Emotional Writing

staglieno-664597_960_720

The first book that ever made me cry was Charlotte’s Web. At age ten, I wept for a dead spider, my tender initiation into literary grief. I still remember the cathartic feeling of those tears and the sense that I’d touched something profound and mysterious to the human experience. Did E.B. White intend to change the course of a little girl’s life? Hmm…the power of books…

As an adult, I earned a degree in pastoral counseling and volunteered in several capacities as a grief counselor. I journeyed alongside children and families who’d suffered the death of a parent or sibling, and the elderly who would soon embark on their own profound and mysterious transitions. The unsolved murder of my youngest brother in 2003 brought the whole experience home, up close and personal.

So, what does this have to do with writing? As a reader, emotional authenticity is key to my immersion in a story. I swear I can tell if a writer is baring his heart on the page, or regurgitating sentiment witnessed on a movie screen. This doesn’t mean that we as writers must personally endure every painful loss that our characters’ experience. Loss is loss, fear is fear, and they’re often transferable with a little imagination (of which we artists have plenty).

What it means to me is that we have to be willing to fully travel those paths when they present themselves, in life, and yes, in those great books (and movies) that strum our heartstrings. We need to be explorers of our emotional pain, brave enough to embrace it, to pick it apart and feel its sting. We need to dig into the fear that underlies our emotional wounds and speaks ultimately to the human condition—that each of us is here only temporarily. That we matter immensely and matter not at all.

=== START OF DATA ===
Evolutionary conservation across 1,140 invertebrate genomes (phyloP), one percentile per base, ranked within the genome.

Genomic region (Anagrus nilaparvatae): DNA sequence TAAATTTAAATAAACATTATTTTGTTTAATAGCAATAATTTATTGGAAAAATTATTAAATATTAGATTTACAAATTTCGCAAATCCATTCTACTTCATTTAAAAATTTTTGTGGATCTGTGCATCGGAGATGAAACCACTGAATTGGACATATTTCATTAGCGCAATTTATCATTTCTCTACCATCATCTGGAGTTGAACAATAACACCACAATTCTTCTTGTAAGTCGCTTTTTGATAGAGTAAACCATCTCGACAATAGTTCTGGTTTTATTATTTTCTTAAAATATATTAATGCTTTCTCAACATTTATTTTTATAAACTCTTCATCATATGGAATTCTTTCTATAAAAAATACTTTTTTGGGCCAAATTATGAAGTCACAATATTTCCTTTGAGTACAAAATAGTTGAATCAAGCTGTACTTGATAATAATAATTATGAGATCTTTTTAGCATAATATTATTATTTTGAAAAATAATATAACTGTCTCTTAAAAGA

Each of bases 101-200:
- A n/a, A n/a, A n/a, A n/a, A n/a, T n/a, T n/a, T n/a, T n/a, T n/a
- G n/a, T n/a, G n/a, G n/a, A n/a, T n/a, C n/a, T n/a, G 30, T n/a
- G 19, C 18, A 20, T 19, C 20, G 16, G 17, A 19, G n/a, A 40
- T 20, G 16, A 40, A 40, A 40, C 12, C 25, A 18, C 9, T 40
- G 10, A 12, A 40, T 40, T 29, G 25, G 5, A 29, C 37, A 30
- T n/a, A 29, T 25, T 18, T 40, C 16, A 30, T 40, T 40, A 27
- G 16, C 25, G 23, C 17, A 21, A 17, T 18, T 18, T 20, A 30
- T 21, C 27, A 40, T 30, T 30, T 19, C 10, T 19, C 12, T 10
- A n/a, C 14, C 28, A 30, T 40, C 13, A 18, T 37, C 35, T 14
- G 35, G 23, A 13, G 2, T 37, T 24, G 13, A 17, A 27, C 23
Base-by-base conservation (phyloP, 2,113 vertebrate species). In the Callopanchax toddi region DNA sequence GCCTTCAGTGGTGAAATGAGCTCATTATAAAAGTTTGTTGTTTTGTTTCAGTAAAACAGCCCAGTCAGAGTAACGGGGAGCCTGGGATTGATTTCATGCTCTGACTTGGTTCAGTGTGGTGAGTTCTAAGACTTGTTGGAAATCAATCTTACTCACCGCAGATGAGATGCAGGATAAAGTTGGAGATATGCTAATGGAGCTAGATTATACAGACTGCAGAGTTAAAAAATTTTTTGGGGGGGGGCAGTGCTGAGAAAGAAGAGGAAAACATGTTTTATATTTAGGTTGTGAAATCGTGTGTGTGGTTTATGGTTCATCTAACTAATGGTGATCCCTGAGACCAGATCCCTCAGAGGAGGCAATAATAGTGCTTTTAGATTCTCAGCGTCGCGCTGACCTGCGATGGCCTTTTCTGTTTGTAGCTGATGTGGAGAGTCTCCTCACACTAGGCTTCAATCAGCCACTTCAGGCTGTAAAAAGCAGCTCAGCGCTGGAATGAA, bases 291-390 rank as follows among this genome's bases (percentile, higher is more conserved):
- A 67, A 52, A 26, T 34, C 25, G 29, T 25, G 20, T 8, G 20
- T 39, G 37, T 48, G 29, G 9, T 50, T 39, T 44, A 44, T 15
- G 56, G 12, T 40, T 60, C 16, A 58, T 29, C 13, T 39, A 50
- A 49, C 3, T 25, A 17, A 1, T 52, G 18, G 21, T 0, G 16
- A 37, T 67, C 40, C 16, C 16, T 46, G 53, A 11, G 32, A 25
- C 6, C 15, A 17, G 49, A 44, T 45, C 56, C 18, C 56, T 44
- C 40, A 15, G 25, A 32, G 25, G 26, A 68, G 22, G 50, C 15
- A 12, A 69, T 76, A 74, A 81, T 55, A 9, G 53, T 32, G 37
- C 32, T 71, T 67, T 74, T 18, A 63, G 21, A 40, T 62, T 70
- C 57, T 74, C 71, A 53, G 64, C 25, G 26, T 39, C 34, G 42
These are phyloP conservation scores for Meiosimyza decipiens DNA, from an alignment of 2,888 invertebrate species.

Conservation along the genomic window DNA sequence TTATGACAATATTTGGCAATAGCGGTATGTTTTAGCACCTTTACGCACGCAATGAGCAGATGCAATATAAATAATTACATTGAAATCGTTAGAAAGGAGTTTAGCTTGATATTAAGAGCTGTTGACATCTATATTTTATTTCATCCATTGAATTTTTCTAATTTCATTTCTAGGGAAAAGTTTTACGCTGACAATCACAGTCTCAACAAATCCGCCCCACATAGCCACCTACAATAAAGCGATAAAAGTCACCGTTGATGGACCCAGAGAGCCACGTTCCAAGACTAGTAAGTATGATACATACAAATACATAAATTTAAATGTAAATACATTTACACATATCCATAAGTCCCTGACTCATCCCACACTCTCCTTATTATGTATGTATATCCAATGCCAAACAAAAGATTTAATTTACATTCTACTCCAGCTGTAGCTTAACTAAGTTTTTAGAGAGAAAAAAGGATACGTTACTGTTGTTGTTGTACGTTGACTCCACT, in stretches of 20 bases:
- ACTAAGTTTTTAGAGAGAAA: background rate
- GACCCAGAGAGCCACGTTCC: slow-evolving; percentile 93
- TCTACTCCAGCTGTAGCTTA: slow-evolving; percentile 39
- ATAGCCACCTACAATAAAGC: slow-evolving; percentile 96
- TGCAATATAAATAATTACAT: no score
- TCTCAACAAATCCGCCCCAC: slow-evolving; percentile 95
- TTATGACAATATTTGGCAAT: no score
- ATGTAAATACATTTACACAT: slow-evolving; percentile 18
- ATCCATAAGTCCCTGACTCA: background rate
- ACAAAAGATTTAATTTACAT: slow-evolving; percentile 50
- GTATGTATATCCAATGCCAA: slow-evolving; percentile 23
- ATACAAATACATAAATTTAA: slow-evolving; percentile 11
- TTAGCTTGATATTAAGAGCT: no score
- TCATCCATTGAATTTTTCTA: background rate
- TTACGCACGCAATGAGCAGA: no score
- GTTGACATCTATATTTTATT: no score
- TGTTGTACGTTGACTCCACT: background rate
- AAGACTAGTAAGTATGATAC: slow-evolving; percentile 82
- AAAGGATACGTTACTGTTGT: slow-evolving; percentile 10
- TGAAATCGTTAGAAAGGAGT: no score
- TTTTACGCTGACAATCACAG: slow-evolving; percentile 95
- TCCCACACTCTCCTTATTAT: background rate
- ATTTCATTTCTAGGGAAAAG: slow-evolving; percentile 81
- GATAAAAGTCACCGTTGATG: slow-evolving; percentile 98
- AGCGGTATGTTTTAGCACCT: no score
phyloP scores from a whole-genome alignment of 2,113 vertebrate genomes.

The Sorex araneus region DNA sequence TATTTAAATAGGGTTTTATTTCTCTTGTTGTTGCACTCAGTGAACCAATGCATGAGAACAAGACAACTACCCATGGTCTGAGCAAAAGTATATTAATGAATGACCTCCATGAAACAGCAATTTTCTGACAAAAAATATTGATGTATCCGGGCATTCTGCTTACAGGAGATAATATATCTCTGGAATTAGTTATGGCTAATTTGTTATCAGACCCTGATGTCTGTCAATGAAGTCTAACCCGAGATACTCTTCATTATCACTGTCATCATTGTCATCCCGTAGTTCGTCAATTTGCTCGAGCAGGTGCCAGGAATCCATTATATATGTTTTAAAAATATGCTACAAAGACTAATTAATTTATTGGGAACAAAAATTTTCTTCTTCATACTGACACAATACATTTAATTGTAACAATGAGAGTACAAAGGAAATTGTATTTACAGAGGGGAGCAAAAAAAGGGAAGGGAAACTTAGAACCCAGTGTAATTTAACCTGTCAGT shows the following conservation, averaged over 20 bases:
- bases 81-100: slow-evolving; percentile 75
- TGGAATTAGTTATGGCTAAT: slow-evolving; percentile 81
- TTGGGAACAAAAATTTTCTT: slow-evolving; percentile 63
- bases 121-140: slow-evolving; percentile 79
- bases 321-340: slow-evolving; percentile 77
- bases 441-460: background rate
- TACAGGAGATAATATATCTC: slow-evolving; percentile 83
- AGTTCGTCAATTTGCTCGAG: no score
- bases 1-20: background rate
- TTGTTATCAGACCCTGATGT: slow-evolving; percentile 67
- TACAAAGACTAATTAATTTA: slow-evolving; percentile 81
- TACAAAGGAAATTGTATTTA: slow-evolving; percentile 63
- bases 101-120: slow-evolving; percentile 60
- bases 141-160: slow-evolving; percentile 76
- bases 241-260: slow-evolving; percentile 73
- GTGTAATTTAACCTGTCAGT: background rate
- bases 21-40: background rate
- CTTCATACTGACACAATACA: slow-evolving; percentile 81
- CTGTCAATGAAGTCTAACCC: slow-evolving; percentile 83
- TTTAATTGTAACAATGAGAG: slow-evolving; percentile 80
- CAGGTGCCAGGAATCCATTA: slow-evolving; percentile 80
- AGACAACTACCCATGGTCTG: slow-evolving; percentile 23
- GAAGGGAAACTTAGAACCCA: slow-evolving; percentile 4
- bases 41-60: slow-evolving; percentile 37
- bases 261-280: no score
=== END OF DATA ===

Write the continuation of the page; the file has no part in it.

There are days of writing and crying, snot-nosed and puffy-eyed, breathing through my mouth with a roll of toilet paper at my elbow. When I write about loss or pain or a main character’s death, I know where my tears originate. I hope that if someday you read such a scene, you’ll be genuinely moved. Then I’ll have done my job.

103 thoughts on “Emotional Writing

  1. reocochran says:

    Yes, there are authors who connect well with their own emotions so they are able to bring their readers to heights of joy and depths of despair. I have respect for your emotional connection with your characters. You make them come alive with your caring about them, Diana.

    Liked by 1 person